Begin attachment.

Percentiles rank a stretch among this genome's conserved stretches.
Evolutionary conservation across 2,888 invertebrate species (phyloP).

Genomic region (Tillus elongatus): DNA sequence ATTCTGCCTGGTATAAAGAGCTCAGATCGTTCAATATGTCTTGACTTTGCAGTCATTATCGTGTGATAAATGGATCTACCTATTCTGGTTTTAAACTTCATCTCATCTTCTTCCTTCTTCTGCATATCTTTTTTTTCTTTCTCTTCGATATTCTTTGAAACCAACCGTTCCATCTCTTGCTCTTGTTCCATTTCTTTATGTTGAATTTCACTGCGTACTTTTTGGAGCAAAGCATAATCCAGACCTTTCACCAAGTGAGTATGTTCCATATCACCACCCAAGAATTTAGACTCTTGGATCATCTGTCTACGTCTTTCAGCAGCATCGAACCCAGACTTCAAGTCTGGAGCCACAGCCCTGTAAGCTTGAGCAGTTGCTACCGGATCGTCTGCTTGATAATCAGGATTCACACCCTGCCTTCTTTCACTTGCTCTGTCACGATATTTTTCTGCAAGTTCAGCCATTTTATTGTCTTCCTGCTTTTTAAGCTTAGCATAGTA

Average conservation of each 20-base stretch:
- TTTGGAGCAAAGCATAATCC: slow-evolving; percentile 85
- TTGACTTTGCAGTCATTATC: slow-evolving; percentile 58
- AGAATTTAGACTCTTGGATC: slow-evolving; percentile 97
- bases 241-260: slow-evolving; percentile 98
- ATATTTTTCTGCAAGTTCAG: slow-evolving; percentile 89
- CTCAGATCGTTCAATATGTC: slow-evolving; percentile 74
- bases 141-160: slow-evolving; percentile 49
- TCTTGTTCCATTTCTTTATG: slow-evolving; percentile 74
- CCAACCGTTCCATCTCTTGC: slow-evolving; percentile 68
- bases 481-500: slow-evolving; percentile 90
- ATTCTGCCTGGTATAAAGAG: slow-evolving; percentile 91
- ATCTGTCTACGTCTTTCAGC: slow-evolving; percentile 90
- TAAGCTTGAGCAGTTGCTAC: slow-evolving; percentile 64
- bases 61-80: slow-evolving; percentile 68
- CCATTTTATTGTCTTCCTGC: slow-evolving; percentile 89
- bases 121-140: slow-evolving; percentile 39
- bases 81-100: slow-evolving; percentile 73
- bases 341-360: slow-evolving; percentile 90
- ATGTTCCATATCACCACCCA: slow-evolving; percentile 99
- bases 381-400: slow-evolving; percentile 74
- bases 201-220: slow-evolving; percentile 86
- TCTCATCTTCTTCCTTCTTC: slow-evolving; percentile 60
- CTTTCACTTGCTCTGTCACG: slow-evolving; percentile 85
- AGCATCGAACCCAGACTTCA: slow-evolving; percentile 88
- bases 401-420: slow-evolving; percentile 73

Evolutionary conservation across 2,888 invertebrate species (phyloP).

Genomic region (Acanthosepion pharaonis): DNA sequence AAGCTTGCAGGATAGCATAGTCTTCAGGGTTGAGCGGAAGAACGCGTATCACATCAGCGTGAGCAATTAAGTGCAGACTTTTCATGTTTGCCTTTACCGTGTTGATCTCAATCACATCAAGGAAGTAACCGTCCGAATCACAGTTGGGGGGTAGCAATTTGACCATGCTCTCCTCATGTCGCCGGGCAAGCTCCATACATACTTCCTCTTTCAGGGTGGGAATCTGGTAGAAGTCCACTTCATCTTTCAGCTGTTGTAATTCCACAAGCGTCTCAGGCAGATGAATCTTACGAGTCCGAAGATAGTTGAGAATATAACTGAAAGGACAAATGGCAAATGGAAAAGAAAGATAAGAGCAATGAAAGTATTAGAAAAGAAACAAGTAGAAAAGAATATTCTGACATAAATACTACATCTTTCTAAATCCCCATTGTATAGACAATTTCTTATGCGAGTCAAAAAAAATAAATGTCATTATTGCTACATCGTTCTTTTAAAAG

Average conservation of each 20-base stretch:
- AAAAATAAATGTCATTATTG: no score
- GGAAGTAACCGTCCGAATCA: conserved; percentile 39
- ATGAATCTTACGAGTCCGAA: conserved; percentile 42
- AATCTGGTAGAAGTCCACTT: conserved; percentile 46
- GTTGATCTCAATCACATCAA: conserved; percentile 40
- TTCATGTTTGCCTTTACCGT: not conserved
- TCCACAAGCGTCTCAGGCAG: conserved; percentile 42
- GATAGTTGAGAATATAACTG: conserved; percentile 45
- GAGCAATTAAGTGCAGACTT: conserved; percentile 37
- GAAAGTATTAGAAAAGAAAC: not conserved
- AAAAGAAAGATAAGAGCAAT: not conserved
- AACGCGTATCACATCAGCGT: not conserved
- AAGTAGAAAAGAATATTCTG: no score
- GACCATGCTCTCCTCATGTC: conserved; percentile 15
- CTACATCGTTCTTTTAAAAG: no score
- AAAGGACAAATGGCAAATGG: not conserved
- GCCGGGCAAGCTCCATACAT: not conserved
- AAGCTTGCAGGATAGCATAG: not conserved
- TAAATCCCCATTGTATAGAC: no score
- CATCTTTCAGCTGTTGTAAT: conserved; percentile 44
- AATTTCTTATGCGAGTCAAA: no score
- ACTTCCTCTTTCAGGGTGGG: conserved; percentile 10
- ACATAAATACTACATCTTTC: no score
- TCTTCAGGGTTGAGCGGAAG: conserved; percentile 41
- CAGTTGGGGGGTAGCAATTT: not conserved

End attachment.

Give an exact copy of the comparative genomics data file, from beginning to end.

Percentiles rank a stretch among this genome's conserved stretches.
Evolutionary conservation across 2,888 invertebrate species (phyloP).

Genomic region (Tillus elongatus): DNA sequence ATTCTGCCTGGTATAAAGAGCTCAGATCGTTCAATATGTCTTGACTTTGCAGTCATTATCGTGTGATAAATGGATCTACCTATTCTGGTTTTAAACTTCATCTCATCTTCTTCCTTCTTCTGCATATCTTTTTTTTCTTTCTCTTCGATATTCTTTGAAACCAACCGTTCCATCTCTTGCTCTTGTTCCATTTCTTTATGTTGAATTTCACTGCGTACTTTTTGGAGCAAAGCATAATCCAGACCTTTCACCAAGTGAGTATGTTCCATATCACCACCCAAGAATTTAGACTCTTGGATCATCTGTCTACGTCTTTCAGCAGCATCGAACCCAGACTTCAAGTCTGGAGCCACAGCCCTGTAAGCTTGAGCAGTTGCTACCGGATCGTCTGCTTGATAATCAGGATTCACACCCTGCCTTCTTTCACTTGCTCTGTCACGATATTTTTCTGCAAGTTCAGCCATTTTATTGTCTTCCTGCTTTTTAAGCTTAGCATAGTA

Average conservation of each 20-base stretch:
- TTTGGAGCAAAGCATAATCC: slow-evolving; percentile 85
- TTGACTTTGCAGTCATTATC: slow-evolving; percentile 58
- AGAATTTAGACTCTTGGATC: slow-evolving; percentile 97
- bases 241-260: slow-evolving; percentile 98
- ATATTTTTCTGCAAGTTCAG: slow-evolving; percentile 89
- CTCAGATCGTTCAATATGTC: slow-evolving; percentile 74
- bases 141-160: slow-evolving; percentile 49
- TCTTGTTCCATTTCTTTATG: slow-evolving; percentile 74
- CCAACCGTTCCATCTCTTGC: slow-evolving; percentile 68
- bases 481-500: slow-evolving; percentile 90
- ATTCTGCCTGGTATAAAGAG: slow-evolving; percentile 91
- ATCTGTCTACGTCTTTCAGC: slow-evolving; percentile 90
- TAAGCTTGAGCAGTTGCTAC: slow-evolving; percentile 64
- bases 61-80: slow-evolving; percentile 68
- CCATTTTATTGTCTTCCTGC: slow-evolving; percentile 89
- bases 121-140: slow-evolving; percentile 39
- bases 81-100: slow-evolving; percentile 73
- bases 341-360: slow-evolving; percentile 90
- ATGTTCCATATCACCACCCA: slow-evolving; percentile 99
- bases 381-400: slow-evolving; percentile 74
- bases 201-220: slow-evolving; percentile 86
- TCTCATCTTCTTCCTTCTTC: slow-evolving; percentile 60
- CTTTCACTTGCTCTGTCACG: slow-evolving; percentile 85
- AGCATCGAACCCAGACTTCA: slow-evolving; percentile 88
- bases 401-420: slow-evolving; percentile 73

Evolutionary conservation across 2,888 invertebrate species (phyloP).

Genomic region (Acanthosepion pharaonis): DNA sequence AAGCTTGCAGGATAGCATAGTCTTCAGGGTTGAGCGGAAGAACGCGTATCACATCAGCGTGAGCAATTAAGTGCAGACTTTTCATGTTTGCCTTTACCGTGTTGATCTCAATCACATCAAGGAAGTAACCGTCCGAATCACAGTTGGGGGGTAGCAATTTGACCATGCTCTCCTCATGTCGCCGGGCAAGCTCCATACATACTTCCTCTTTCAGGGTGGGAATCTGGTAGAAGTCCACTTCATCTTTCAGCTGTTGTAATTCCACAAGCGTCTCAGGCAGATGAATCTTACGAGTCCGAAGATAGTTGAGAATATAACTGAAAGGACAAATGGCAAATGGAAAAGAAAGATAAGAGCAATGAAAGTATTAGAAAAGAAACAAGTAGAAAAGAATATTCTGACATAAATACTACATCTTTCTAAATCCCCATTGTATAGACAATTTCTTATGCGAGTCAAAAAAAATAAATGTCATTATTGCTACATCGTTCTTTTAAAAG

Average conservation of each 20-base stretch:
- AAAAATAAATGTCATTATTG: no score
- GGAAGTAACCGTCCGAATCA: conserved; percentile 39
- ATGAATCTTACGAGTCCGAA: conserved; percentile 42
- AATCTGGTAGAAGTCCACTT: conserved; percentile 46
- GTTGATCTCAATCACATCAA: conserved; percentile 40
- TTCATGTTTGCCTTTACCGT: not conserved
- TCCACAAGCGTCTCAGGCAG: conserved; percentile 42
- GATAGTTGAGAATATAACTG: conserved; percentile 45
- GAGCAATTAAGTGCAGACTT: conserved; percentile 37
- GAAAGTATTAGAAAAGAAAC: not conserved
- AAAAGAAAGATAAGAGCAAT: not conserved
- AACGCGTATCACATCAGCGT: not conserved
- AAGTAGAAAAGAATATTCTG: no score
- GACCATGCTCTCCTCATGTC: conserved; percentile 15
- CTACATCGTTCTTTTAAAAG: no score
- AAAGGACAAATGGCAAATGG: not conserved
- GCCGGGCAAGCTCCATACAT: not conserved
- AAGCTTGCAGGATAGCATAG: not conserved
- TAAATCCCCATTGTATAGAC: no score
- CATCTTTCAGCTGTTGTAAT: conserved; percentile 44
- AATTTCTTATGCGAGTCAAA: no score
- ACTTCCTCTTTCAGGGTGGG: conserved; percentile 10
- ACATAAATACTACATCTTTC: no score
- TCTTCAGGGTTGAGCGGAAG: conserved; percentile 41
- CAGTTGGGGGGTAGCAATTT: not conserved